In a world that see any signs of emotions as weakness, it is rare to see two strong, powerful women share, in front of a packed room, their stories about the disease slowly crippling their father. Indeed both Maria Furtwängler-Burda and Ursula von der Leyen’s (German Federal Minister of Labour and Social Affairs) fathers suffer from dementia caused by Alzheimers’ disease. Their daugthers accepted to talk about their experiences, fears, doubts and truths to a humbled audience at the DLD Women 2012 event.
As an introduction, the Prof. Dr. Andreas Kruse, a gerontology specialist and moderator of the session, listed the terrible facts of the disease; with the aging population, a larger and larger segment of it is at risk. Even more, symptoms tend to appear in patients younger than 65. If the first indications can be mere small cognitive impairments several decades before the diagnosis, the disease causes in the latest stages general disorientation, of people, of places etc. He underlined the cruel reality: there are no cures for Alzheimers’, although some medications can delay the incidence or reduce the symptoms and improve the quality of life. The cost of dementia, he said, reaches today up to 600 billion USD, a large part of it spent Western Europe and North America.
After the cold facts came the intimate testimonies, swinging from laughter to emotions in an instant. As a relative of someone suffering from dementia, Ursula von der Leyen recommended to not be to harsh on one-self: “don’t feel ashamed if you have a bad conscience, if you are fed up etc.” However, “if you invest time with your relative, try to spend a positive time with them.” Visiting people suffering from dementia with an open and positive mind changes the patient’s and the visit’s mood, the panel agreed. Sharing stories and experiences with other persons in the same situation can help to understand what it all means, to find the new normal, to feel less alone.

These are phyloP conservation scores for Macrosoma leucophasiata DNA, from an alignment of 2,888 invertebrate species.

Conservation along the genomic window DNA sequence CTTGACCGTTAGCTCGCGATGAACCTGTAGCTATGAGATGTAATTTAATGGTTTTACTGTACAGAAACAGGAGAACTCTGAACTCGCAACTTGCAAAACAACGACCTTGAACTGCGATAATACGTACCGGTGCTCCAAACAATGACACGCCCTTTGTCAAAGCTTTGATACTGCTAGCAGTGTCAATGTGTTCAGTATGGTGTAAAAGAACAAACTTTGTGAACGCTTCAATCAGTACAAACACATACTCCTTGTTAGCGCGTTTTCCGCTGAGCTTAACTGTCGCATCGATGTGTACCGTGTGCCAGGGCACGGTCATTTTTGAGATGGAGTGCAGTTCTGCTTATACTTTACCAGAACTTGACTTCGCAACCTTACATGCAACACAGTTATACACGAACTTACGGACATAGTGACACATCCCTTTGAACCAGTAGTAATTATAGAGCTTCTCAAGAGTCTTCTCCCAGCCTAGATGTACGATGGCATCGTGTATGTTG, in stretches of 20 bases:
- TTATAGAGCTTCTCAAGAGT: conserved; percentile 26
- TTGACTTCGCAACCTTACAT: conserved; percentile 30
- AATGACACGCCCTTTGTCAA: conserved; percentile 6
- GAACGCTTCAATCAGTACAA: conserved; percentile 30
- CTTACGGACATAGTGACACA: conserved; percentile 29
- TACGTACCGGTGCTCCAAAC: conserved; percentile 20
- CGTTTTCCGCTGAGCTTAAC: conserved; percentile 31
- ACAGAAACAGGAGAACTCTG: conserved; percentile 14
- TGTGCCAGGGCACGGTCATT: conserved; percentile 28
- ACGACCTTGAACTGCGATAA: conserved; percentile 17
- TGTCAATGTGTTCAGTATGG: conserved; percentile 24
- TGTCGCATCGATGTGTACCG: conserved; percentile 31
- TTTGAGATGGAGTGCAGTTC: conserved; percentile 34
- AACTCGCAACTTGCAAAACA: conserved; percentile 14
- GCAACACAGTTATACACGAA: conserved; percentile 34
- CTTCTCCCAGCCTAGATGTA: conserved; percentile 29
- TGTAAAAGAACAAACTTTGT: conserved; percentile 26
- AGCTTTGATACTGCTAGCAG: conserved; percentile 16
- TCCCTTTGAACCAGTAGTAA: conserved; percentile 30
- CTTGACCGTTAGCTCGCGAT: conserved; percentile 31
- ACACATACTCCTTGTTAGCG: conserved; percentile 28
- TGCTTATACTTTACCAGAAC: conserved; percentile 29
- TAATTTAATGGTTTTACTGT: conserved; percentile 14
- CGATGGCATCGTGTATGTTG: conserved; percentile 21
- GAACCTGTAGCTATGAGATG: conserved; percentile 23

It is unsettling to see the people we love dwindle and change because of the disease. Sometimes this change can uncover unknown personal traits. “With dementia, I discovered the true nature of my father: a friendly old man,” told Ursula von der Leyen. For Maria Furtwängler-Burda, who admitted having had a difficult relationship with her father before his disease, she found him “a much much more gentle man” who thank her often for her visits. “It’s not only the loss, the sick also win something” said Leyen, “there is an inherent dignity inside them”. She remembered fondly how her father, a former politician, now “keeps mentioning two important things for him: the love for his wife and the importance of Europe in post-War Europe.”
Against dementia, the Dr Kruse suggested the motto should be “use it or lose it”. A sustained, regular, brain activity is key: one at risk should be playing cards, Scrabble, sudoku etc. An active lifestyle and low level of bad cholesterol have been found to reduce risk too. Emotional support and visits can also sustain and stimulate brain activity. However, Alzheimer’s disease concerns the society at large and not just the family of the sick. Leyen advocated for the rest of us to be more respectful: “it’s horrible to have a society say terrible things about dementia, we need objective discussions.” Furtwängler-Burda concurred: “we shouldn’t connect the worth of a person with his/her cognitive abilities.”
As Dr Kruse closed the session by playing some Bach on the piano, the beautiful notes echoed in the air as many promises for change in the way we, as a society, take care of our most vulnerable elders.